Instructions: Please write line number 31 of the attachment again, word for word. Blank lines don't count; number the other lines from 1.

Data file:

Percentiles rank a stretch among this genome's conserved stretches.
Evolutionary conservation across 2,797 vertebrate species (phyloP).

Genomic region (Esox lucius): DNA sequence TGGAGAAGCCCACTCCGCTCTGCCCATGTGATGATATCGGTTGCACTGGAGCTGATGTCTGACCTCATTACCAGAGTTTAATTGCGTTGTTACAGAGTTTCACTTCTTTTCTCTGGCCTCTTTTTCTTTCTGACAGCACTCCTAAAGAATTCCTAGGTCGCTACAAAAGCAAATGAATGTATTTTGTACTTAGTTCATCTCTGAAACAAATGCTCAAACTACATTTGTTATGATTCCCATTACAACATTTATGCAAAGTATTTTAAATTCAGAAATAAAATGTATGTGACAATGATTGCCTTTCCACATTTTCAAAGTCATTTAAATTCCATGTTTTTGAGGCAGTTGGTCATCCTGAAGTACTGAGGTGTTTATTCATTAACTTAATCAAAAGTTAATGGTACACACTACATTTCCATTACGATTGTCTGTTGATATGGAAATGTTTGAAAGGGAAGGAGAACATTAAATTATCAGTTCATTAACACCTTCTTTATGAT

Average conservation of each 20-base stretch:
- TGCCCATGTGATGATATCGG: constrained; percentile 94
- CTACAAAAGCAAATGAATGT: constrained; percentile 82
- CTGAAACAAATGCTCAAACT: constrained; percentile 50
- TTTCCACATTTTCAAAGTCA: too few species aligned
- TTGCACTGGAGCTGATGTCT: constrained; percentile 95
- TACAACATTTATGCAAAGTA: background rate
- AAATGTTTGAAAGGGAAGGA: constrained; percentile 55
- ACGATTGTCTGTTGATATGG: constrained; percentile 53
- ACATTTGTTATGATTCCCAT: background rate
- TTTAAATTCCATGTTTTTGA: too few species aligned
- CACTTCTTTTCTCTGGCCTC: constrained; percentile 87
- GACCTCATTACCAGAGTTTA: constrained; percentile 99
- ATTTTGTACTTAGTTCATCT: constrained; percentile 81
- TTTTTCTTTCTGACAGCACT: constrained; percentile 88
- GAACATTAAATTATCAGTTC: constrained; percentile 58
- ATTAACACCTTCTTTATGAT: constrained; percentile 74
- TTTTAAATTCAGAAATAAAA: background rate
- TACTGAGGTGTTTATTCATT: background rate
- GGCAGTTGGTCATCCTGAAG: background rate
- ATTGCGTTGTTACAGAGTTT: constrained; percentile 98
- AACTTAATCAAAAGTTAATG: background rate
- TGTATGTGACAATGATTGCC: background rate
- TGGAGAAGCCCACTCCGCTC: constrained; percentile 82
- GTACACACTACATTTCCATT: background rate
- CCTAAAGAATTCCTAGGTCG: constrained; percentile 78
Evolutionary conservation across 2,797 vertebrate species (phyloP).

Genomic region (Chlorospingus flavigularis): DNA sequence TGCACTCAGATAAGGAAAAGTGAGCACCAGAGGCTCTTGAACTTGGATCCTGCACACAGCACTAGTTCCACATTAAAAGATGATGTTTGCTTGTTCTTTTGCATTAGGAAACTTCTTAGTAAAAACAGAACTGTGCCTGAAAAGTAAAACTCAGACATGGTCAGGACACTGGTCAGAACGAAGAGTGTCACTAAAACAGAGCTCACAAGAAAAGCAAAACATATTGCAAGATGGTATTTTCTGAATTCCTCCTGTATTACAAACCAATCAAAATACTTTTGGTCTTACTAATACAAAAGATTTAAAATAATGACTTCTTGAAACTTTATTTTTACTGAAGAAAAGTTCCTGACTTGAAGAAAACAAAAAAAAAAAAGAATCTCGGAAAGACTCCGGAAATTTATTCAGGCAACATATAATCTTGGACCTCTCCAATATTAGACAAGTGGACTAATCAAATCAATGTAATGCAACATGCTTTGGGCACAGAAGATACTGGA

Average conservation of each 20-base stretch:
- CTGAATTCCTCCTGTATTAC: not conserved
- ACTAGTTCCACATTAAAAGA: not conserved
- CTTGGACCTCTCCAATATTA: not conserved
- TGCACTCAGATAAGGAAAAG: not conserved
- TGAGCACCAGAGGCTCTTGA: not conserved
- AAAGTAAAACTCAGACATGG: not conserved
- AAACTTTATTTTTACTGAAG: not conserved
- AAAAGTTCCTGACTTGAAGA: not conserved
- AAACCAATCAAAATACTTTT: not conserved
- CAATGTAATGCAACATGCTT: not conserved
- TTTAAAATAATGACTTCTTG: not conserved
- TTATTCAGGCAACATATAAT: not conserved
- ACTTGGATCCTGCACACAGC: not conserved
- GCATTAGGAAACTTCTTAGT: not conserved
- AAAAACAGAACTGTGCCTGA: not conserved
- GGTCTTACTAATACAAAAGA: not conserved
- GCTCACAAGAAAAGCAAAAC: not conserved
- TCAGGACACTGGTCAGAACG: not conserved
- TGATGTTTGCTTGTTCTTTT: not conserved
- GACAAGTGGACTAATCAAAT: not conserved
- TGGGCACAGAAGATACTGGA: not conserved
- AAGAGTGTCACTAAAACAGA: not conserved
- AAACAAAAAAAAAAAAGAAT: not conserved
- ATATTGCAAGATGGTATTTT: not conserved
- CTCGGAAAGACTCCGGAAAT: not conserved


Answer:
Genomic region (Chlorospingus flavigularis): DNA sequence TGCACTCAGATAAGGAAAAGTGAGCACCAGAGGCTCTTGAACTTGGATCCTGCACACAGCACTAGTTCCACATTAAAAGATGATGTTTGCTTGTTCTTTTGCATTAGGAAACTTCTTAGTAAAAACAGAACTGTGCCTGAAAAGTAAAACTCAGACATGGTCAGGACACTGGTCAGAACGAAGAGTGTCACTAAAACAGAGCTCACAAGAAAAGCAAAACATATTGCAAGATGGTATTTTCTGAATTCCTCCTGTATTACAAACCAATCAAAATACTTTTGGTCTTACTAATACAAAAGATTTAAAATAATGACTTCTTGAAACTTTATTTTTACTGAAGAAAAGTTCCTGACTTGAAGAAAACAAAAAAAAAAAAGAATCTCGGAAAGACTCCGGAAATTTATTCAGGCAACATATAATCTTGGACCTCTCCAATATTAGACAAGTGGACTAATCAAATCAATGTAATGCAACATGCTTTGGGCACAGAAGATACTGGA